This is a story about a kind and very generous thing that American Airlines did for a special needs passenger.

Yes, that's right. American Airlines.

I hate to be cynical, but let's confront this upfront: the fact that this was American Airlines (technically PSA Airlines, a subsidiary of American operating as American Eagle), makes the story even more poignant.

We'll get to that in a minute. But first, here's what happened. 

Meet Deanna Miller Berry, and her daughter Shantell "Princess" Pooser. They're frequent fliers on American, going back and forth from their home in Columbia, S.C. to Cincinnati. 

Unfortunately, the reason for the trips is that Princess, as she prefers to be called, who just turned 17, has several terminal medical conditions in addition to Down Syndrome. She and her mom have flown more than 50 times so she could have surgeries at Cincinnati Children's Hospital. 

Princess has already beaten the odds by fighting her condition this long, and so her mother told me this week that she tries to make her birthdays extra special.

Thus, when Princess talked earlier this year about how much she liked the flight attendants on their travels, and that she even wanted to be one, Berry decided on an airline-themed birthday.

Her plan was simple: make a homemade flight attendant uniform for Princess, and decorate the room to look like an airplane. She sent a letter to American Airlines asking for "a box of trinkets," as she put it--American Airlines-branded stuff--to make the whole thing more realistic.

This is where the airline stepped up.

Their response came first in the form of a phone call from Capt. Matthew Coelyn, who had been the pilot on many of the flights Berry and Princess had taken. He said they wanted to help--not just by sending swag, but by donating the use of a real American Eagle CRJ900 jet for the party.

It happened last week. Princess, along with 71 of her family and friends, many of whom also have special needs and attend school with her, boarded the plane at Columbia Metropolitan Airport. The party lasted roughly two hours, including Princess acting as a flight attendant (in a real uniform).

"They actually inducted her as the first honorary flight attendant with a terminal illness and special needs," her mother told me when we talked this week. "She greeted guests as they got on board, made sure their seat belts were correct, they let her do the safety briefing with help from another flight attendant."

Of course, there was cake. And they went on a pretend "trip to Cincinatti," which involved the plane taxiing around the Columbia airport and eventually returning to the gate.

A short journey, but it was enough. All you have to do is see the expression on her face to know how much this meant to her.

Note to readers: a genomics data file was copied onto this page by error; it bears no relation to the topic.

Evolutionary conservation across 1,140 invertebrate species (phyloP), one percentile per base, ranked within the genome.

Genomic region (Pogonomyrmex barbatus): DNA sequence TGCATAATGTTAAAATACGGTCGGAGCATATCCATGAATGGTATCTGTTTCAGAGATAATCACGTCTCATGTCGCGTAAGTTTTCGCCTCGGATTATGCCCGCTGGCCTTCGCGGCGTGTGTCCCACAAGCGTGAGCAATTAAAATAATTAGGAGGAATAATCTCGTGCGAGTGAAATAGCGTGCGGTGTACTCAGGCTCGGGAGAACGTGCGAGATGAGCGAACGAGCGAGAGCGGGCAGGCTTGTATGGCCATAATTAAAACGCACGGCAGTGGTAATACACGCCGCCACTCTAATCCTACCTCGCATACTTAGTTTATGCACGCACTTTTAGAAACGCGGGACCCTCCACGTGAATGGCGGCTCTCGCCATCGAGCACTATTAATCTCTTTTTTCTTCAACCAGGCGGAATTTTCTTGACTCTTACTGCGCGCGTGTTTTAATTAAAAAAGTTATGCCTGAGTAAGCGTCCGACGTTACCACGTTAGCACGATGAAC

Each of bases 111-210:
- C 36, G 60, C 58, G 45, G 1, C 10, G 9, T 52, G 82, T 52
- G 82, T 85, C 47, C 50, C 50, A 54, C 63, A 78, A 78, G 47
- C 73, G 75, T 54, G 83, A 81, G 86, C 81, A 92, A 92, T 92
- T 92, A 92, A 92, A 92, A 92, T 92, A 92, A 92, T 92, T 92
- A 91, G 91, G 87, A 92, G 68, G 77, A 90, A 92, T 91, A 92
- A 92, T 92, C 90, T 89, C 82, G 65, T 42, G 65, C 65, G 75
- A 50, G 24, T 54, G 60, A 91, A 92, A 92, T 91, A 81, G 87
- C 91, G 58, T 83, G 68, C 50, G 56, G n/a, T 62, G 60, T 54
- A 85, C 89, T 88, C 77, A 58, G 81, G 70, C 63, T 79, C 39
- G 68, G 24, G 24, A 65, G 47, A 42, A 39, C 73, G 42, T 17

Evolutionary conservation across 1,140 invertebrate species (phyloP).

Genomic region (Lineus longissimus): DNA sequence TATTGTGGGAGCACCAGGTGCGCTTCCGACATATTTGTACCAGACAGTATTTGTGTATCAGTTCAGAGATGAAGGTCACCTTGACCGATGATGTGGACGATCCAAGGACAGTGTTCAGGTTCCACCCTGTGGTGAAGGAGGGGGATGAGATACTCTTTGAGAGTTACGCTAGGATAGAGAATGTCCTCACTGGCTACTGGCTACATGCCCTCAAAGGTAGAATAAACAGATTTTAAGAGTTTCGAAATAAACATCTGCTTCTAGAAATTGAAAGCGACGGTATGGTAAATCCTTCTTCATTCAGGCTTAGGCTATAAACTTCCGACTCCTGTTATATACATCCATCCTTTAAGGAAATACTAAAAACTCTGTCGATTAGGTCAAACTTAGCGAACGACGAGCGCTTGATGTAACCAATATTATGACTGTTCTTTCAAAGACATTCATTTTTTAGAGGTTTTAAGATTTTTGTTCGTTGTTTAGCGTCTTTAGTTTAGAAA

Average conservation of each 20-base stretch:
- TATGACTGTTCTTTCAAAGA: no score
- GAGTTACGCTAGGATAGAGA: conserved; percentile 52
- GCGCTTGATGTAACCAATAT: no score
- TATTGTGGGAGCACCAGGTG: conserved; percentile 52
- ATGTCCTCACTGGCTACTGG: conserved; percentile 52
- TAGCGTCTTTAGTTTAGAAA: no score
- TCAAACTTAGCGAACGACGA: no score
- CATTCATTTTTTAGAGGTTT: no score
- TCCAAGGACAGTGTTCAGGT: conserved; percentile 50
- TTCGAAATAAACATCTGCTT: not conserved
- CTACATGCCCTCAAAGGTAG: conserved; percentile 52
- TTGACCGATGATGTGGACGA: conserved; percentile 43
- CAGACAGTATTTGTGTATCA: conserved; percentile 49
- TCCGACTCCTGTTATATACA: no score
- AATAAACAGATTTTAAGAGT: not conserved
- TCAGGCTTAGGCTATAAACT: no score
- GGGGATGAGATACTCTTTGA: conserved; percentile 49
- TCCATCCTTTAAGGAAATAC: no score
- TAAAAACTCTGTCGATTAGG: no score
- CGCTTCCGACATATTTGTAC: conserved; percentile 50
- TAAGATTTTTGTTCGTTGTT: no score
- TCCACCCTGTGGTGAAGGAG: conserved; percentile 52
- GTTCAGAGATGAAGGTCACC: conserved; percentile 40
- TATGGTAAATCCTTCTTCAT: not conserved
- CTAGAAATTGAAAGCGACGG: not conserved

The airline is rightfully proud of what they did, and they were careful to give me the names of all the employees involved, besides Coelyn: First Officer Anthony Maggiore, along with flight attendants Valarie Butler, Cassandra Francis, and Priscilla Moore.

It's all very nice. Still, I had a lot of questions.

For example, what does it cost to pull a jet out of service like this for a party?

The airline declined to say. But even "just" chartering a private jet for a few hours would cost a few thousand dollars, at least. This has to be even more expensive.

I also wondered about the fact that this sounds very similar to another story I covered recently, about a Southwest flight attendant who also helped a special needs passenger fulfill her dream of being a flight attendant for a day.

It turned out the planning for Princess's party began long before the Southwest gesture happened.

I don't like to be cynical, but this is American Airlines. By which I mean: This. Is. American. Airlines.

To put it nicely, they have an uphill climb when it comes to passenger perception. And that's why I think this story is just as important as it is nice.

Because if you're running a business, these kinds of gestures go far beyond the immediate cost or benefit. They go to the intrinsic, qualitative impressions that people have of you, and the relationship they form with your brand.

That's important, unless you're happy turning your product or service into a pure commodity.  

Because as Maya Angelou once said, "People may not remember exactly what you did, or what you said, but they will always remember how you made them feel."

On this day, American Airlines made a young woman and her family feel great. And I'll bet you feel a tiny bit better about the airline too, just for having known that it happened.